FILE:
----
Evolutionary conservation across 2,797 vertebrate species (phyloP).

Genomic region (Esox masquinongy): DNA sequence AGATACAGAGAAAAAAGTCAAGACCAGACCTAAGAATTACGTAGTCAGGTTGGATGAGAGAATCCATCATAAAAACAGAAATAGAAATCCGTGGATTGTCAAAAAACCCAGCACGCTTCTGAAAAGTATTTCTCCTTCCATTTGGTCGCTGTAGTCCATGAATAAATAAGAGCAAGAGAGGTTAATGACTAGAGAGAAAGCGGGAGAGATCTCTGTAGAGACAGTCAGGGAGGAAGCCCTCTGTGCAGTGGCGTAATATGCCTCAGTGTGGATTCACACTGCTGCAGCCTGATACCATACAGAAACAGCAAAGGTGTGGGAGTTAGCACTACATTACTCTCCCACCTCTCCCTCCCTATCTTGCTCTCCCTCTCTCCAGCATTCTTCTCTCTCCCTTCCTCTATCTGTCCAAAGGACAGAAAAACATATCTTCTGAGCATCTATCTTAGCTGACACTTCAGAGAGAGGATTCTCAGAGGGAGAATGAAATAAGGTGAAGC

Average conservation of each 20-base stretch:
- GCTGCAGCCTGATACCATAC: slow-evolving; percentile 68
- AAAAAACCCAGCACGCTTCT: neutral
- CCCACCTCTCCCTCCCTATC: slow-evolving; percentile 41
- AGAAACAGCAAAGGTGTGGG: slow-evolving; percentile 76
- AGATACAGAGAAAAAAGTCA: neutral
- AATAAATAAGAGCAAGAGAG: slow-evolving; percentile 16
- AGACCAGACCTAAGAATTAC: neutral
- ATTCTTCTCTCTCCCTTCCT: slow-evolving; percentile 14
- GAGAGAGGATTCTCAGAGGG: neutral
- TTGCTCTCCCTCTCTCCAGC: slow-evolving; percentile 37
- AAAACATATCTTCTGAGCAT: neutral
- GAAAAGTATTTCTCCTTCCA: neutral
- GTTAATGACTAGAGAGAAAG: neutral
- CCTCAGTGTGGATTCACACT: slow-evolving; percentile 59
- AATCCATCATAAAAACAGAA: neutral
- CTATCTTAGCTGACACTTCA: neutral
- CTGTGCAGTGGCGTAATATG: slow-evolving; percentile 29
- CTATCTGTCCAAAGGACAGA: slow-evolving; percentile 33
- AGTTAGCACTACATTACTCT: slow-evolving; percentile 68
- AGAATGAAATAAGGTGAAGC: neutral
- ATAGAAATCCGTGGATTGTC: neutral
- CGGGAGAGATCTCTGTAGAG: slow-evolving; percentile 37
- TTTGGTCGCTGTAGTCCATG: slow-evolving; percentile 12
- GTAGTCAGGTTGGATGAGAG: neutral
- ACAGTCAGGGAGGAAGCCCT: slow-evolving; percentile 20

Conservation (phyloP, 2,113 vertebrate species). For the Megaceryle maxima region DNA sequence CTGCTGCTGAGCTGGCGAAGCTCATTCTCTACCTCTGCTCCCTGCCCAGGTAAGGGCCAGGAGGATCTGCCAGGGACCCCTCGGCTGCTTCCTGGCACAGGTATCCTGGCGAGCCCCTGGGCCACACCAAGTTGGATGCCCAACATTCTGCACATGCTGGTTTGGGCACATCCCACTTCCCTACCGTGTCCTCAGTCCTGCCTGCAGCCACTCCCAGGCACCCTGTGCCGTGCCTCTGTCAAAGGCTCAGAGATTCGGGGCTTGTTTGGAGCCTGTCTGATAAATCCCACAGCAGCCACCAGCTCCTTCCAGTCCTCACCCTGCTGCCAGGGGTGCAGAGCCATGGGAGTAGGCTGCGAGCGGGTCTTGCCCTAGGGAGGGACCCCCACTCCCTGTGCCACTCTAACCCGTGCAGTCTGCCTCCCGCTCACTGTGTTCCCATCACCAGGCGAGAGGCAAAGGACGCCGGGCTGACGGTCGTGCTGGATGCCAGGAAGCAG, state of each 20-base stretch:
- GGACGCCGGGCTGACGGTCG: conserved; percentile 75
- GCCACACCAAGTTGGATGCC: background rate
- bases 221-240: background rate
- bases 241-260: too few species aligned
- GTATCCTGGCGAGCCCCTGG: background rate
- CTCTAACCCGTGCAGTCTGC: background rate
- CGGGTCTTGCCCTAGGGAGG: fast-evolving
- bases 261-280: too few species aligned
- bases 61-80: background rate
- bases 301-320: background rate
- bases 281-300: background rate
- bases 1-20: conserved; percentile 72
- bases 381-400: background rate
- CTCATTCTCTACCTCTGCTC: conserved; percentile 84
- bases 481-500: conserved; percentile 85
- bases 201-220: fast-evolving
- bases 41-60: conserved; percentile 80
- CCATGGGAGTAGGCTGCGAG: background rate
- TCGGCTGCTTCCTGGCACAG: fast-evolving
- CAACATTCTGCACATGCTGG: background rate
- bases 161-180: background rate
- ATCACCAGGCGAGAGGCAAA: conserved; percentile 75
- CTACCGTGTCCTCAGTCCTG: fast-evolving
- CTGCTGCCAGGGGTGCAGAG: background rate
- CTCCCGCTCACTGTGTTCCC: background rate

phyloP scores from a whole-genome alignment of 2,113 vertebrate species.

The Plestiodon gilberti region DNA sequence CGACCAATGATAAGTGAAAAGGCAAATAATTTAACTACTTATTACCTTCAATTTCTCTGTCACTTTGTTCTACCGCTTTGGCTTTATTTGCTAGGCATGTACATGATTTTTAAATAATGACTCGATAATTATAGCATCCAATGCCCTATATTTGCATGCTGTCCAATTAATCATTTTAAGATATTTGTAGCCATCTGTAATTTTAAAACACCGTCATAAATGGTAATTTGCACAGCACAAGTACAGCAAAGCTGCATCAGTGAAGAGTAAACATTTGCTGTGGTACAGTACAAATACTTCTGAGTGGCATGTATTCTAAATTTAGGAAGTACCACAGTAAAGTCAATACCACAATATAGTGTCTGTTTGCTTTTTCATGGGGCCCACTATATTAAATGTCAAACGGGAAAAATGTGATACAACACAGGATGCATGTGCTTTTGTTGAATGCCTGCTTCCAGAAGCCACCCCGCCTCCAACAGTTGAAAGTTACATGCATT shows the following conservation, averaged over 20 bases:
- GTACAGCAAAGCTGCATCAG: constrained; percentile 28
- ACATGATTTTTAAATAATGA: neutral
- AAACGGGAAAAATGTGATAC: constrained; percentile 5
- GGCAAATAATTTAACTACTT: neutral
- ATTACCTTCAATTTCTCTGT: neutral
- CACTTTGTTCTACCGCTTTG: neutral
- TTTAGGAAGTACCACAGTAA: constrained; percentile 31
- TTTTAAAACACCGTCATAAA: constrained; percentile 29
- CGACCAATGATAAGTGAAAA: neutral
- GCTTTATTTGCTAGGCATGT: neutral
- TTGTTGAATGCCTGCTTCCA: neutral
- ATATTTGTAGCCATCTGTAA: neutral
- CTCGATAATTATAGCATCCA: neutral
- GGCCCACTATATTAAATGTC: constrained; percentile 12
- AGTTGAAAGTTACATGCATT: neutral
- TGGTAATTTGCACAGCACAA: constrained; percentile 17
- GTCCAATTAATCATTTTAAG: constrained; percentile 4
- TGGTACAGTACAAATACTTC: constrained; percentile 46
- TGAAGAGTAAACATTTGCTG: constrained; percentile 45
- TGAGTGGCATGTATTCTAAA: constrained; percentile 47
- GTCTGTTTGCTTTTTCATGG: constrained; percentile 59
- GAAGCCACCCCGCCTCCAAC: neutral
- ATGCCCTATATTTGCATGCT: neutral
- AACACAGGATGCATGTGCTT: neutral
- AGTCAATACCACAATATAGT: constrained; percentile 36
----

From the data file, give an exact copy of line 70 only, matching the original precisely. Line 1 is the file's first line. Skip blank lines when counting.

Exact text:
- GGCCCACTATATTAAATGTC: constrained; percentile 12